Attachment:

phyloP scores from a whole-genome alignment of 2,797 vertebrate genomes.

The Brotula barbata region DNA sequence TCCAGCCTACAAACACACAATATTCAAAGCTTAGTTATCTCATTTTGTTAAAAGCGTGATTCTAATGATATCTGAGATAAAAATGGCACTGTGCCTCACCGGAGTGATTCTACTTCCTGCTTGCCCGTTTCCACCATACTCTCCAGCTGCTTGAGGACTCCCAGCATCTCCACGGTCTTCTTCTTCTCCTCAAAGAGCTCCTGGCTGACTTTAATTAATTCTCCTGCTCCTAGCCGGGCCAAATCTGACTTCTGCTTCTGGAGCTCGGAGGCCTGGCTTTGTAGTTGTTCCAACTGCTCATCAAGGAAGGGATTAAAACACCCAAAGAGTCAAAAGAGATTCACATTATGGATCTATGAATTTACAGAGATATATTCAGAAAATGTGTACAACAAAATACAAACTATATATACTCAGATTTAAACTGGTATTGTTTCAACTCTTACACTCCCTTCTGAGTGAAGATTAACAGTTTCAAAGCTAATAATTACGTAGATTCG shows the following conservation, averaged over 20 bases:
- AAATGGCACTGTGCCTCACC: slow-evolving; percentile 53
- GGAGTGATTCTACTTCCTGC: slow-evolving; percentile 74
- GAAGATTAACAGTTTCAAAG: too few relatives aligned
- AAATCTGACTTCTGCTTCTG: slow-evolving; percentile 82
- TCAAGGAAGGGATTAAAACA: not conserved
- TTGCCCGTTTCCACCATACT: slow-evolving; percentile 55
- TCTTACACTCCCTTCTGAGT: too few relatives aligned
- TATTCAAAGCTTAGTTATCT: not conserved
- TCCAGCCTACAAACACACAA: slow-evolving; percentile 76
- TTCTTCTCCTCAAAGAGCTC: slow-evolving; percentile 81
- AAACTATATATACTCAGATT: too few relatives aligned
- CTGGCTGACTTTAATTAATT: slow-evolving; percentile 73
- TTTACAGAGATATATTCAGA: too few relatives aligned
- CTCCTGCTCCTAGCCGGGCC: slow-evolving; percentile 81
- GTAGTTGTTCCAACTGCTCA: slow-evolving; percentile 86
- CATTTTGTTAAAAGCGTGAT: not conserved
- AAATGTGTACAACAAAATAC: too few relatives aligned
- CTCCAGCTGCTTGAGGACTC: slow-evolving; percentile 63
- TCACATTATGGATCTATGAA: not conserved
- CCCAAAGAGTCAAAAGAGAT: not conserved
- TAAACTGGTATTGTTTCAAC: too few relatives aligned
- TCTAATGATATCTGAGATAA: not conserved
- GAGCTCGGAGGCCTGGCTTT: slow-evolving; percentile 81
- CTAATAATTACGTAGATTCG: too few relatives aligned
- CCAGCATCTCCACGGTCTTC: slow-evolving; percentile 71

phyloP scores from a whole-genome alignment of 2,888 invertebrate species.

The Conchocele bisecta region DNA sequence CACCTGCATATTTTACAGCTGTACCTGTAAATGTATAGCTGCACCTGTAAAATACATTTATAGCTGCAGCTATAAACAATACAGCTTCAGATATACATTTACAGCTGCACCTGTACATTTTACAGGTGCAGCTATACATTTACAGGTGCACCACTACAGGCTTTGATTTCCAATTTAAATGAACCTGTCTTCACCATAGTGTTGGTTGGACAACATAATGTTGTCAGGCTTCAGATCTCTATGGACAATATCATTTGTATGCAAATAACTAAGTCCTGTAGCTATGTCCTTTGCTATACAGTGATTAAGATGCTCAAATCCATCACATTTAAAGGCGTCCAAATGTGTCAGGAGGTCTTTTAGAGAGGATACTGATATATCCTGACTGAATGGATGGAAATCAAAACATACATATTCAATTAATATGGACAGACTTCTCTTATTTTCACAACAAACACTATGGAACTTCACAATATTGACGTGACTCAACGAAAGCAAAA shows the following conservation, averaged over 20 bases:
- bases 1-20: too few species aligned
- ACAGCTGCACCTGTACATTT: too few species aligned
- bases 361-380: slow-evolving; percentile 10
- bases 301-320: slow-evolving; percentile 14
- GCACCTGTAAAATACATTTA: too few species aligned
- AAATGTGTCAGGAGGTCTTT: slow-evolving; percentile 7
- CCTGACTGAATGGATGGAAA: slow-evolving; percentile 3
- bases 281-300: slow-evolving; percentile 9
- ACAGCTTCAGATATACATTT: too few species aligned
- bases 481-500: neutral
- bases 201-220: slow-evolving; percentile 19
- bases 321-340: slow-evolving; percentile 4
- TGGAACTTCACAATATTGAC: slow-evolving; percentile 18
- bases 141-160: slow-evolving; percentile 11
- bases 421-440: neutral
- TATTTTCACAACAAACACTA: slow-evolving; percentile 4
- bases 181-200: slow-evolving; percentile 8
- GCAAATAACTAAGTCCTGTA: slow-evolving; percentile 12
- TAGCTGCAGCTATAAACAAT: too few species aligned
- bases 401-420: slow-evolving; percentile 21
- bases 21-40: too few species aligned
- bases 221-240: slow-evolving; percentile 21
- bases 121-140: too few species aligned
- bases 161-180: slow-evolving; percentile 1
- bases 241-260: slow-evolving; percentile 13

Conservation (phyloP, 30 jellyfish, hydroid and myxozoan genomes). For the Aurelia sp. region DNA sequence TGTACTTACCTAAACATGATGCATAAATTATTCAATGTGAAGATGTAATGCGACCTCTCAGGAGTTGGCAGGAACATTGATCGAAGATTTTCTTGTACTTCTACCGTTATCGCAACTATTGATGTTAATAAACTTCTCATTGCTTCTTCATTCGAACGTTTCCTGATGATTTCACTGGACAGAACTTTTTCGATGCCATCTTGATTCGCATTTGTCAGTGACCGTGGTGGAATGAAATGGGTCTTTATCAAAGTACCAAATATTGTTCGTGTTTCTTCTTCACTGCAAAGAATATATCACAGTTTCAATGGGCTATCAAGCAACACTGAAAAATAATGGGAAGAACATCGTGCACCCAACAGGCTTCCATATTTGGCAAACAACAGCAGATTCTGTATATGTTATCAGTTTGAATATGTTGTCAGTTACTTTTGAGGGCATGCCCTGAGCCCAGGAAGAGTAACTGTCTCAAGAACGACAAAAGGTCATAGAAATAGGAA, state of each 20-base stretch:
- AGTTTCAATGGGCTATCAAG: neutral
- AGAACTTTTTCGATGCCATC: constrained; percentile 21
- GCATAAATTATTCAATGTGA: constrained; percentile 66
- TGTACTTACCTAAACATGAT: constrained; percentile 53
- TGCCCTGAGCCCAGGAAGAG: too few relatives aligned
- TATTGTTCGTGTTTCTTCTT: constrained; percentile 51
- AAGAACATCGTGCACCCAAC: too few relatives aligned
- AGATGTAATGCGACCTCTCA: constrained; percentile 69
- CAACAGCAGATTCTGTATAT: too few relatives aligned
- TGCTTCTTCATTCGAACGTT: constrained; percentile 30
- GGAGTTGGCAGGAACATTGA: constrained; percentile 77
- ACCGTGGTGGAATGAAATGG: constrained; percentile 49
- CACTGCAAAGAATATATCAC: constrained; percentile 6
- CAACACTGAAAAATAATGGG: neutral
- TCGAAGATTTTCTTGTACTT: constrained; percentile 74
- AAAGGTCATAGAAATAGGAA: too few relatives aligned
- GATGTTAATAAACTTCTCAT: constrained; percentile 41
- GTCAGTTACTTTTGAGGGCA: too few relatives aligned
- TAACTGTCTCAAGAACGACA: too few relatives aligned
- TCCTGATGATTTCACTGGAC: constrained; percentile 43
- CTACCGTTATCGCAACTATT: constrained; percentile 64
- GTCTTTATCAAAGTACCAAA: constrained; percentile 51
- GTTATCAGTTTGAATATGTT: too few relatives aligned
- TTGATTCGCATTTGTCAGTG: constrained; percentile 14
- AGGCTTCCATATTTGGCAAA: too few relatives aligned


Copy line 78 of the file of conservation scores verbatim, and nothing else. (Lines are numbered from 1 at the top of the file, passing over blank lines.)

- GTTATCAGTTTGAATATGTT: too few relatives aligned